As top health officials argued that states with skyrocketing COVID-19 cases should consider "shutting down," Florida Gov. Ron DeSantis argued that schools should reopen since department stores can operate.
"We spent months saying that there were certain things that were essential. That included fast food restaurants. It included Walmart. It included Home Depot," DeSantis told reporters during a Thursday news conference. "But if all that is essential, then educating our kids is absolutely essential. They have been put to the back of the line in some respects."
DeSantis recently wiped out the entire budget for a $30 million online learning program amid his push to reopen schools.
"Different parents have different calculations. If a parent wants to opt for virtual education, they should absolutely be able to do that. We shouldn't be forcing them to do any types of decisions," DeSantis added Thursday. "But I'm confident if you can do Home Depot, if you can do Walmart, if you can do these things, we absolutely can do the schools. I want our kids to be able to minimize this education gap that I think has developed."
DeSantis' comments came as deaths from COVID-19 reached a record-high in the state. The state's 18% positivity rate and the number of new hospitalizations also hit a single-day record.
"It's just so frightening that he can't decipher the difference between Home Depot and public schools," Michigan emergency physician Dr. Rob Davidson said.
"Since we all go to Home Depot and sit tightly bunched in the duct tape aisle with 37 peers for 40 hours a week, this comparison makes perfect sense," CNN's Bill Weir added.
Randi Weingarten, the head of the American Federation of Teachers, criticized DeSantis' comparison.
"Children are not products," she tweeted. "And we spend a whole lot more time in schools than shopping. Where is the plan to [reopen safely] and the resources?"
DeSantis argued during the news conference that the risk of children getting sick was "extremely, extremely low." But schools also employ teachers and administrative staff who may be at risk of severe illness, and children can spread the infection to others.
Though severe illness in children is rare compared to adults, children are far from immune to the virus and kids with underlying health conditions are at significant risk. Children are also at risk for what is known as multi-system inflammatory syndrome, which results in inflammation of internal organs due to the body's immune response to infection.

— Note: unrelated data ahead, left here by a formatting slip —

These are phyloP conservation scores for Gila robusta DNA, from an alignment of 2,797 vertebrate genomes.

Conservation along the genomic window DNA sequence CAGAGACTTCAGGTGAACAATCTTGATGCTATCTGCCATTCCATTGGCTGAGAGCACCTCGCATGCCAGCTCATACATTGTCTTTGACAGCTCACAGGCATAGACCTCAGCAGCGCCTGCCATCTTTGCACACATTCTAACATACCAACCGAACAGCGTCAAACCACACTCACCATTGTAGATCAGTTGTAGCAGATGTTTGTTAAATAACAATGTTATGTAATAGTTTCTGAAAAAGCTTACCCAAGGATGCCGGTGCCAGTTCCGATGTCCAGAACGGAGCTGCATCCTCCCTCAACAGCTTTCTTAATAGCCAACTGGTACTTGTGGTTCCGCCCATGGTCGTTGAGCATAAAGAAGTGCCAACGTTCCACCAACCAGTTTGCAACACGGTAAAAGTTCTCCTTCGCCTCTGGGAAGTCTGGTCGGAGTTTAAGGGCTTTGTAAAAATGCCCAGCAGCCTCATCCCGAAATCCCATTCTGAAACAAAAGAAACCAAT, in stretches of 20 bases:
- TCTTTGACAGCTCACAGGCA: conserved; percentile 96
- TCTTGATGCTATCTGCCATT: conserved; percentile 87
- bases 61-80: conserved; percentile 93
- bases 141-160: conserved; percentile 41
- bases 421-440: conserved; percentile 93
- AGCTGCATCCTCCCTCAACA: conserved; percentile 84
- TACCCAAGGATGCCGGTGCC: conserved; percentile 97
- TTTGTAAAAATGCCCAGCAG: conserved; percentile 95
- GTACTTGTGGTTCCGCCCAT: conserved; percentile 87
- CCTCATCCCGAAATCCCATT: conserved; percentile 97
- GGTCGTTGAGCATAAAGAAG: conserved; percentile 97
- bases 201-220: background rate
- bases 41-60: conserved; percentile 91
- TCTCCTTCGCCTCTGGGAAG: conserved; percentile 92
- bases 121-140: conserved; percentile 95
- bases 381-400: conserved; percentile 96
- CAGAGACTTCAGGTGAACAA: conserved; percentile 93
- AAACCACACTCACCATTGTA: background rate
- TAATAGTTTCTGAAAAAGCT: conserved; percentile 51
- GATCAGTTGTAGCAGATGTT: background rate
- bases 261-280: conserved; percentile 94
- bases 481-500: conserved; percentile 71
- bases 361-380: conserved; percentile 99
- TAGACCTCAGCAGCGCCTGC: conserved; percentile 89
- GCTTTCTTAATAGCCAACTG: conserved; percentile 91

"Obviously, if you have a kid that's got significant health issues, we absolutely need to make accommodations for that," DeSantis said Thursday.
While states with far fewer infections have rejected President Donald Trump's demand that schools reopen or lose funding — a threat which the administration has since walked back — Florida's push to reopen comes after the number of confirmed cases in the state doubled to nearly 233,000 in only 17 days. Dozens of hospitals across the state have already hit 100% intensive care unit capacity.
Though DeSantis and Trump have claimed that testing is responsible for the increase in cases, the state's 18% positivity rate shows that testing continues to lag in comparison to the infection rate.
"Our governor is content on using us as a petri dish for the nation," Florida Education Association President Fedrick Ingram told Politico, calling DeSantis' push "irresponsible."
Despite concerns from teachers and medical experts, Florida Education Commissioner Richard Corcoran, a DeSantis appointee, issued an emergency order requiring schools to open five days a week next month. The order caught school districts off guard.
"We do not see a realistic path" to open schools five days a week, Broward School Superintendent Robert Runcie told the South Florida Sun-Sentinel.
Teachers in Orange County held a protest Tuesday over DeSantis' order to reopen schools.The Miami-Date School District said it would not reopen until the county sees significant improvement in its ongoing health crisis.
"We will not transition to a full model of traditional education in the schoolhouse," Superintendent Alberto Carvalho said. "That's virtually impossible. It would be reckless."
Dr. Anthony Fauci, the director of the National Institute of Allergy and Infectious Diseases, said Florida's problem was that DeSantis reopened too quickly.
"There are some times when despite the guidelines and the recommendations to open up carefully and prudently, some states skipped over those and just opened up too quickly," he said in a Thursday podcast interview. "Certainly Florida . . . I think jumped over a couple of checkpoints."
Rather than move to the next phase of reopening, states with infection increases such as Florida should do the opposite, he argued.
"Any state that is having a serious problem, that state should seriously look at shutting down," he told the Wall Street Journal.
"Rather than think in terms of reverting back down to a complete shutdown, I would think we need to get the states pausing in their opening process, looking at what did not work well and try to mitigate that," he later clarified in an interview with The Hill. "I don't think we need to go back to an extreme of shutting down."